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Arabs can confront Israel’s racist nature by going to the polls

January 4, 2019 at 10:14 am

Dr Ahmad Tibi, Member of Knesset seen at Middle East Monitor’s ‘Jerusalem: Legalising the Occupation’ conference in London, UK on 3 March, 2018 [Jehan Alfarra/Middle East Monitor]

One of the most difficult and dangerous jobs in Israel is to be a Palestinian Arab member of the Israeli Parliament, the Knesset, and for good reason. Such MKs pose the greatest threat to the continuation of Israel’s racist and Apartheid policies and have the power to stop it.

Israel is planning a General Election for membership of the Knesset in April. Its Arab citizens have a chance to boost their ability to undermine racist government policies. That is why “Israeli-Arab” citizens elected to the 120-member Knesset — Christians and Muslims alike — face daily bullying, intimidation and harassment from Jewish MKs. Indeed, Christian and Muslim Israeli citizens experience daily discrimination precisely because of their faith and ethnicity.

Israel has adopted more than 65 laws that specifically discriminate against Christian and Muslim — that is, non-Jewish — citizens explicitly, or are contained within the distorted principles of Israel’s corrupt human rights policies. The racist laws are detailed by the Israeli civil rights group Adalah, the Legal Centre for Arab Minority Rights in Israel.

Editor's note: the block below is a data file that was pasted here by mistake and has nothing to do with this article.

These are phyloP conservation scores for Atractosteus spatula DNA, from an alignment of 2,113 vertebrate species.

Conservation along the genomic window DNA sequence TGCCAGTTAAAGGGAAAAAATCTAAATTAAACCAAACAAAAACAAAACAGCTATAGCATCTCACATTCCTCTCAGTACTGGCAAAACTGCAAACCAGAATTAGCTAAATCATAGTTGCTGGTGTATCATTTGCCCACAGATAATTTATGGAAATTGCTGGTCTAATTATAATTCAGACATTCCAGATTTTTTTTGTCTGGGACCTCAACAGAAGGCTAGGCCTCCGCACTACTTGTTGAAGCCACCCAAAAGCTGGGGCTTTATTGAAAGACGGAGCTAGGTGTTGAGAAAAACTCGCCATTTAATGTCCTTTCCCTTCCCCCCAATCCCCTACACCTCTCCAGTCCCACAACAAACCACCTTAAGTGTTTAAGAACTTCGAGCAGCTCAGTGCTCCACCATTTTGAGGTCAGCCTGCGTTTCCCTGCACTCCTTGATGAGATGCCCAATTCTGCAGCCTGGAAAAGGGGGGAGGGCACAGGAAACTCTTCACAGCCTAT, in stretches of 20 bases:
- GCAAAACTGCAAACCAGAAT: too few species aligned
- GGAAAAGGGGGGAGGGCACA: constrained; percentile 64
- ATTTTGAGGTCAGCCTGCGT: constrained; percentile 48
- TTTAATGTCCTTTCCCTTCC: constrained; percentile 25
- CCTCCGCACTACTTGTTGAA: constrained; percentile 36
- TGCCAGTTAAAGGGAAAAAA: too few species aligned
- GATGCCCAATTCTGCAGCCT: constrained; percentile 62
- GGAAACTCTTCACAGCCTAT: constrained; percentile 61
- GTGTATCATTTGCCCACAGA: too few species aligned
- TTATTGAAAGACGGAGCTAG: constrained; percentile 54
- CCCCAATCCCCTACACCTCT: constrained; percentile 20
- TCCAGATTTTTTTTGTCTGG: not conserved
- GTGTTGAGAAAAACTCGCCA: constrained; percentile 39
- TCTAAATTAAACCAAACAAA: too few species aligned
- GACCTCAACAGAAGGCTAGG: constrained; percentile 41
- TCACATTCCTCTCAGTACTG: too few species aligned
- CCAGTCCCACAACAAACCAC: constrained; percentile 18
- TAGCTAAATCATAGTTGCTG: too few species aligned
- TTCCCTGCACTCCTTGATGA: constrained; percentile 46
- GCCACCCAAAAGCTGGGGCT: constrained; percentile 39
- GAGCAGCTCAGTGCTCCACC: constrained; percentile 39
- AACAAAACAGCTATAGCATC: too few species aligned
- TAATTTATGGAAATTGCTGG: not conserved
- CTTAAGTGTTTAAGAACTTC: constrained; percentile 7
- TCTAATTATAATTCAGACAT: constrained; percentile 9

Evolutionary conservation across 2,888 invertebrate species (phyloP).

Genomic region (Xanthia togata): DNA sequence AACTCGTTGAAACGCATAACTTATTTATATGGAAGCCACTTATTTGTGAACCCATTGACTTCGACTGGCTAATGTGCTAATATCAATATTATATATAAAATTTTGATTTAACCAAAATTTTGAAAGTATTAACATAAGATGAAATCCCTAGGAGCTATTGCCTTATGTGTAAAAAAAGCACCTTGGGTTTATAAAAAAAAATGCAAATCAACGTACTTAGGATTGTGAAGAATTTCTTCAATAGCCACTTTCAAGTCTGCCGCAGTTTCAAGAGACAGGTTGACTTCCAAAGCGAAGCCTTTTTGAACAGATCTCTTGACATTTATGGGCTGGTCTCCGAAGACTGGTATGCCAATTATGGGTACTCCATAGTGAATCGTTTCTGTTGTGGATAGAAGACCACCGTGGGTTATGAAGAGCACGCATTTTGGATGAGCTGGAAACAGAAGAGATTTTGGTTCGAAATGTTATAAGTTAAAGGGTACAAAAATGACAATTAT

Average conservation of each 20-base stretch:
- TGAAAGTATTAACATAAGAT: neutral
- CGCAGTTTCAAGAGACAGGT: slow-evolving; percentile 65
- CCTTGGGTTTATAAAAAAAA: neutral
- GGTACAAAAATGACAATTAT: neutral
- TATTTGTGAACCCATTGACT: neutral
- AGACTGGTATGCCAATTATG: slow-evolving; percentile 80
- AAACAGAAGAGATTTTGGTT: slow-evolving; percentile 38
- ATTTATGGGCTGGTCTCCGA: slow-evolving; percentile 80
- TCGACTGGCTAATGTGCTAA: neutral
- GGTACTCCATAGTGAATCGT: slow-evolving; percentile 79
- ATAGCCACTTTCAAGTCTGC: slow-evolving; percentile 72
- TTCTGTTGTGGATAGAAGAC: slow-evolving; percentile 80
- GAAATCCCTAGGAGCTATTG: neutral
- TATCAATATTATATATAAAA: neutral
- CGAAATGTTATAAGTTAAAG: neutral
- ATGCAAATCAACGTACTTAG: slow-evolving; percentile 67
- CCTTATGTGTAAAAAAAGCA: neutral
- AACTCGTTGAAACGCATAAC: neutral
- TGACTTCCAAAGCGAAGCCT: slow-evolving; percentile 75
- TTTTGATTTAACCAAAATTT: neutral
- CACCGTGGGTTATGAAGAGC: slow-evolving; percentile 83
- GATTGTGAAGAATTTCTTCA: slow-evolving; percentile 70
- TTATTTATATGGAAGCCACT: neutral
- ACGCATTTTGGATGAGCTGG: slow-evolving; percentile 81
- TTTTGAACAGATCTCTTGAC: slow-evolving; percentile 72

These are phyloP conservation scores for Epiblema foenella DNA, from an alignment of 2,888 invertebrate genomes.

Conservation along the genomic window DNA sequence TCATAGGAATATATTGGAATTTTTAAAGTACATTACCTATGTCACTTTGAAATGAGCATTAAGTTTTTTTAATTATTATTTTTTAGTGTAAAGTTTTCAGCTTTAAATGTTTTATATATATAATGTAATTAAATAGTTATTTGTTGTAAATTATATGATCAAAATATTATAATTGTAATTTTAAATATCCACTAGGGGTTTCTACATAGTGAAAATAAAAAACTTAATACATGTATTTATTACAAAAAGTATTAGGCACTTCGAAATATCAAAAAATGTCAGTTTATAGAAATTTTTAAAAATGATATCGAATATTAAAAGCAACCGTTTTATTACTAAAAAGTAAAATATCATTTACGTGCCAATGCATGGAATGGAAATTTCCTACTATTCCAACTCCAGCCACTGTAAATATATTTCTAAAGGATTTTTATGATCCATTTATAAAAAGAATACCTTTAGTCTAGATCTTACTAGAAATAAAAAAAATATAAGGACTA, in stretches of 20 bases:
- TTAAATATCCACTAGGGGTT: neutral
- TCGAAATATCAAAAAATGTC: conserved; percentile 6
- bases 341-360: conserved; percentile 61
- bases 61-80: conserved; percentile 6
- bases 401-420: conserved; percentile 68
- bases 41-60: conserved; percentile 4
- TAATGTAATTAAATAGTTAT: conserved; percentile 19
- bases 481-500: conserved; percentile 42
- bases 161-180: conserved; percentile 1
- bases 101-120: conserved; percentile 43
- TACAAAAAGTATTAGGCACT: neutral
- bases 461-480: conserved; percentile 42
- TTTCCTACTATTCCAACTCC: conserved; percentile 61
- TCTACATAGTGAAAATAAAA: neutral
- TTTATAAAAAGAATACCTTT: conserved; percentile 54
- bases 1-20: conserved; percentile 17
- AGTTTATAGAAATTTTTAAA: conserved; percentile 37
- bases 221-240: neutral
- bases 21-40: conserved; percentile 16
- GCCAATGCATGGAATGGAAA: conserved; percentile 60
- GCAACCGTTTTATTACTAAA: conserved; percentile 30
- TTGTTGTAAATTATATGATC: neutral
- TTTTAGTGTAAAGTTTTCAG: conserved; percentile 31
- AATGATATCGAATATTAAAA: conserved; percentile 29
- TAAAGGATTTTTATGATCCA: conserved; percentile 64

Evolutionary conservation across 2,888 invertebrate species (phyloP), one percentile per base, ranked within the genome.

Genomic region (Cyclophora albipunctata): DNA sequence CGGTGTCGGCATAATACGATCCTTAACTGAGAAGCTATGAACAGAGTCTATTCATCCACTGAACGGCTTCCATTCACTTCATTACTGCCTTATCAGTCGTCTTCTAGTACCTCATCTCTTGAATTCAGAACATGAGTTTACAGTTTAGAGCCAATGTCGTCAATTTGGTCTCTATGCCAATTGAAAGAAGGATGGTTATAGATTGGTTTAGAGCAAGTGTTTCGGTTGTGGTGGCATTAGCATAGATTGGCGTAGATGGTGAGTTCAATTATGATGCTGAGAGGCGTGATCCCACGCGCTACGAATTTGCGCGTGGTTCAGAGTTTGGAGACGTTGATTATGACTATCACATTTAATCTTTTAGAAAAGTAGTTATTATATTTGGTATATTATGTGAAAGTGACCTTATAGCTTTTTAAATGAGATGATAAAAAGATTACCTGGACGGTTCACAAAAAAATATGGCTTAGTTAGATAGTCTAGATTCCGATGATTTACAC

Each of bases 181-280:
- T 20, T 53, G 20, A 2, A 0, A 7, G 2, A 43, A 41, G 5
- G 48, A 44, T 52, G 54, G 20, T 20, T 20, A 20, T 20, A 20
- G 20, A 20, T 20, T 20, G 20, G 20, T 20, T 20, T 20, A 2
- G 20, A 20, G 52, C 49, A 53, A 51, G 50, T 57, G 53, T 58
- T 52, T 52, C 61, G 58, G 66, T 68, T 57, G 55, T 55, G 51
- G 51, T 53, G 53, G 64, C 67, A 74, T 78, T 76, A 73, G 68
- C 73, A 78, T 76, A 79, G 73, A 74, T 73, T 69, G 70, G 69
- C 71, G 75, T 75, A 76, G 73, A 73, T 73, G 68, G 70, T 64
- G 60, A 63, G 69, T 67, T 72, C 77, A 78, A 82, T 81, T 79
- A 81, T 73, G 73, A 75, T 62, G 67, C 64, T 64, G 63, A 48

In many cases, peaceful non-violent protests by Arab civilians in Israel are confronted by police officers using tear gas, bludgeons and live ammunition. Over the years, Ahmad Tibi MK, a deputy speaker of the Israeli Knesset who has served since 1999, has been attacked by Israeli police and settlers while protesting against state racism. Tibi was beaten by police last May, for example, when he joined other Israeli-Arab citizens who protested against the relocation of the US Embassy to occupied Jerusalem.

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It’s been worse, and many have been threatened with arrest and jail, simply for being critical of Israel’s policies. Jews, meanwhile, can attack Arabs viciously if they use the word “Nakba”; any non-Jews who question Israel’s legitimacy on social media face arrest.

Arabs in Israel are denied equal rights and equal services by the state. Many Israel cities have either passed official policies, as Afula has, or embrace unofficial practices, such as in Gilo, banning the sale or rental of homes to Arabs. Discrimination is widespread and has an impact on education, public services and government support.

Of Israel’s 10 poorest communities, eight are Arab villages. Israel provides financial assistance to Jewish cities and communities but limits government funding to their Arab equivalent. Jewish communities on average get 42 per cent more funding and services than Arab localities.